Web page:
- Red Hat 7.1 and CentOS 7.1 both contain
bind-9.9.4-23.el7, which is an updated version of BIND that complies with RFC 7208. To resolve this issue, update your operating system to a version that contains the updated version of BIND. For more information, read the Red Hat Bugzilla case about SPF record errors.
- Enter the appropriate information for the record type that you selected.
- Click Add Record.
Use cPanel's Email Deliverability in cPanel interface (cPanel >> Home >> Email >> Authentication) to manage SPF and DKIM records.
Edit a record
To edit a record, perform the following steps:
Click Manage next to the domain you want to modify.
- Click Edit next to the record that you wish to edit.
- Change the information in the text boxes as necessary.
- Click Edit Record to save your changes, or click Cancel to discard them.
Delete a record
To delete a record, perform the following steps:
Click Manage next to the domain you want to modify.
- Click Delete next to the record that you wish to remove.
- Click Delete i n the confirmation dialog box.
Reset zone files
This feature erases any modifications that you made to your zone records. The system attempts to save the domain's TXT entries. We recommend that you record any changes that you wish to save before you use this feature.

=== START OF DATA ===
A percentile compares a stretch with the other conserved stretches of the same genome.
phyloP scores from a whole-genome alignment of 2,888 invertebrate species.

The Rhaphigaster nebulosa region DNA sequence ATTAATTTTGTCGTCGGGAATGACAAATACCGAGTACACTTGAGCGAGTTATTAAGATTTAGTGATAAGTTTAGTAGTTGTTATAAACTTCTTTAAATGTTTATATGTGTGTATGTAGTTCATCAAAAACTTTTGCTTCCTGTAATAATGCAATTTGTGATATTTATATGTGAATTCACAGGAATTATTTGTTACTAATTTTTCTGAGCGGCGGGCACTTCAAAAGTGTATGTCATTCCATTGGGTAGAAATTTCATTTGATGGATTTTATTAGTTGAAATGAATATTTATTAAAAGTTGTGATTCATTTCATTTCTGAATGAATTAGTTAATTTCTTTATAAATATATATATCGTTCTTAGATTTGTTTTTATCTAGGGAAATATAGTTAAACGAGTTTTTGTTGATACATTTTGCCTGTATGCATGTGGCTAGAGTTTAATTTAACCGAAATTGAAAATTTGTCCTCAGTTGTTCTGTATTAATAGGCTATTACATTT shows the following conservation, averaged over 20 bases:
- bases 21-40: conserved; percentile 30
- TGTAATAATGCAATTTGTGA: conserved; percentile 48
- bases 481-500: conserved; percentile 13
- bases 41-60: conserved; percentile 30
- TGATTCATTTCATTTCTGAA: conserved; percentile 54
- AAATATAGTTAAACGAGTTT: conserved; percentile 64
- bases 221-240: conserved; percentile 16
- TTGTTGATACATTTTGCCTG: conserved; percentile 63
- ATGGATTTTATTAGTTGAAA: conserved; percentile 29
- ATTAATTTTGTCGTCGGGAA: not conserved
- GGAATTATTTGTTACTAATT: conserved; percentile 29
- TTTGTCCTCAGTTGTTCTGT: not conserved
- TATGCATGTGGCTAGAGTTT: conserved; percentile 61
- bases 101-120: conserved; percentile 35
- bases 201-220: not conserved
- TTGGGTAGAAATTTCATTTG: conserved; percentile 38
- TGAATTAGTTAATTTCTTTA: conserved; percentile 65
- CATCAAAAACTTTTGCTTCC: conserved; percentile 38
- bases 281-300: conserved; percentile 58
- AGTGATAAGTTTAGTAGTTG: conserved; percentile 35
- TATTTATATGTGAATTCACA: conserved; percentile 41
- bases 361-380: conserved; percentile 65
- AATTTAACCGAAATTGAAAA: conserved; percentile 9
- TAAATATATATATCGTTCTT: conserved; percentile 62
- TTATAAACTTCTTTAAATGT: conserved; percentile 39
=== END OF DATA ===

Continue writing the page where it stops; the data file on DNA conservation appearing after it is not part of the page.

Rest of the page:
To reset your DNS zone files, your systems administrator must enable the following features in WHM's Feature Manager interface (WHM >> Home >> Packages >> Feature Manager):
- Zone Editor (A, CNAME)
- Zone Editor (AAAA, CAA, SRV, TXT)
To reset your DNS zone files to the defaults that your hosting provider specifies, perform the following steps:
- If this account owns more than one domain, click Manage next to the domain that you wish to reset.
- Click the gear icon () and select Reset Zone.
- Read the warning about the consequences.
- Click Continue to reset your zone, or Cancel to return to the Manage Zone interface.
This feature only appears if your system administrator disables DNS clustering and installs PowerDNS in WHM's Nameserver Selection interface (WHM >> Home >> Service Configuration >> Nameserver Selection).